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Niels Bohr

Niels Henrik David Bohr (October 7, 1885 - November 18, 1962) was a Danish physicist. He made essential contributions to understanding atom structure and quantum mechanics.

Born in Copenhagen, Denmark to Christian Bohr and Ellen Adler[?], Bohr got his doctorate at Copenhagen University in 1911. He then studied under Ernest Rutherford in Manchester, England. Based on Rutherford's theories, Bohr published his Bohr model about atom structure in 1913, introducing the theory of electrons travelling on orbits around the atom's nucleus, with the outer orbits holding more electrons than the inner ones, thereby determining the chemical properties of the atom. Also, an electron could drop from an outer orbit to an inner one, emitting a photon (light) of discrete energy. This became the basis for quantum theory.

In 1916, Bohr became professor at the University of Copenhagen, and director of the newly constructed "Institute of Theoretical Physics" in 1920. In 1922, he was awarded the Nobel Prize in physics for developing the Copenhagen interpretation of quantum mechanics.

Bohr also conceived the principle of complimentarity: that items could be separately analyzed as having several contradictory properties. For example, physicists currently conclude that light is both a wave and a stream of particles--two seemingly mutually exclusive properties--based on this principle. Bohr also found philosophical applications for this daringly original principle. Albert Einstein, who much preferred classical physics' clarity over the new physics of Bohr and Max Planck, and Bohr had good-natured arguments over the verity of this principle throughout their lives.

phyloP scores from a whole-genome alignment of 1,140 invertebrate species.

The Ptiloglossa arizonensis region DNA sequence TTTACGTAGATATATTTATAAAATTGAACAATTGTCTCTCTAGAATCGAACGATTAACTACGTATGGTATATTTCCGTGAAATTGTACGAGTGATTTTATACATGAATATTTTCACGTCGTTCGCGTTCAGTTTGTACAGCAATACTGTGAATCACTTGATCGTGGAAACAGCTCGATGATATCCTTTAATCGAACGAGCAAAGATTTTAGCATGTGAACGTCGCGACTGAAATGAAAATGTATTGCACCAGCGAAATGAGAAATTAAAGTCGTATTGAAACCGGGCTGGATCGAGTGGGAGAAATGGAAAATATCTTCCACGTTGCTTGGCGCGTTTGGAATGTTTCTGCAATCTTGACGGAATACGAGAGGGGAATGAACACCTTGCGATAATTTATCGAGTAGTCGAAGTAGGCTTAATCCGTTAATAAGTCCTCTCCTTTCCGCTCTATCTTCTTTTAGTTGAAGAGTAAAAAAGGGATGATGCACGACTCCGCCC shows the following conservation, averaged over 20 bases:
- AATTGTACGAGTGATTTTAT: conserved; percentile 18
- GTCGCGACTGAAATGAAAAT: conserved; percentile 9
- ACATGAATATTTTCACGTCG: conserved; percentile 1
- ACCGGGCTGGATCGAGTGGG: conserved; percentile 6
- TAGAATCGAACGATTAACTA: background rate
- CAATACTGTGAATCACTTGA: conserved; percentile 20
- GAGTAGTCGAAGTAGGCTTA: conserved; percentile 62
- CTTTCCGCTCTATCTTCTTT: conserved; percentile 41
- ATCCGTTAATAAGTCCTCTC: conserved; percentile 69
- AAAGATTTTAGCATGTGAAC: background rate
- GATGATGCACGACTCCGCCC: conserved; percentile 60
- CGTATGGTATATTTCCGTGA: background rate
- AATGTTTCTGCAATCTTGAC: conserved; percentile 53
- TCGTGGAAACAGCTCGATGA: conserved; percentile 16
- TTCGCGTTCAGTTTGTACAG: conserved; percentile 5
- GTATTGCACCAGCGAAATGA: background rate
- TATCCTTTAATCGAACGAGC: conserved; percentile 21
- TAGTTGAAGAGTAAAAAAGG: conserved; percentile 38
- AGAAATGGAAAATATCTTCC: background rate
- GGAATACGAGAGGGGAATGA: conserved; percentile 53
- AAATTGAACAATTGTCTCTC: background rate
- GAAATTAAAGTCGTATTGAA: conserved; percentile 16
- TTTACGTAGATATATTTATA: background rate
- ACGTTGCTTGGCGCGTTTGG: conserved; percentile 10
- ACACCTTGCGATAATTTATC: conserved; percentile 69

One of Bohr's most famous students was Werner Heisenberg, who became head of the German atomic bomb project. In 1941, during the German occupation of Denmark in World War II, Bohr was visted by Heisenberg in Copenhagen and apparently learned something of the German plans. In 1943 he escaped to Sweden to avoid arrest by the German police, then travelled to London. He worked at Los Alamos, New Mexico, USA, on the Manhattan Project, however his role was minor. He is quoted as saying "That is why I went to America. They didn't need my help in making the atom bomb." He was seen as a knowledgable consultant or "father confessor" on the project [1] (http://www.doug-long.com/bohr.htm). After the war he returned to Copenhagen, advocating for a peaceful use of nuclear energy. He died in Copenhagen.

The play Copenhagen, which ran on Broadway for a time, written by Michael Frayn[?], was about what might have happened at the 1941 meeting between Heisenberg and Bohr.

The element Bohrium is named in his honor.

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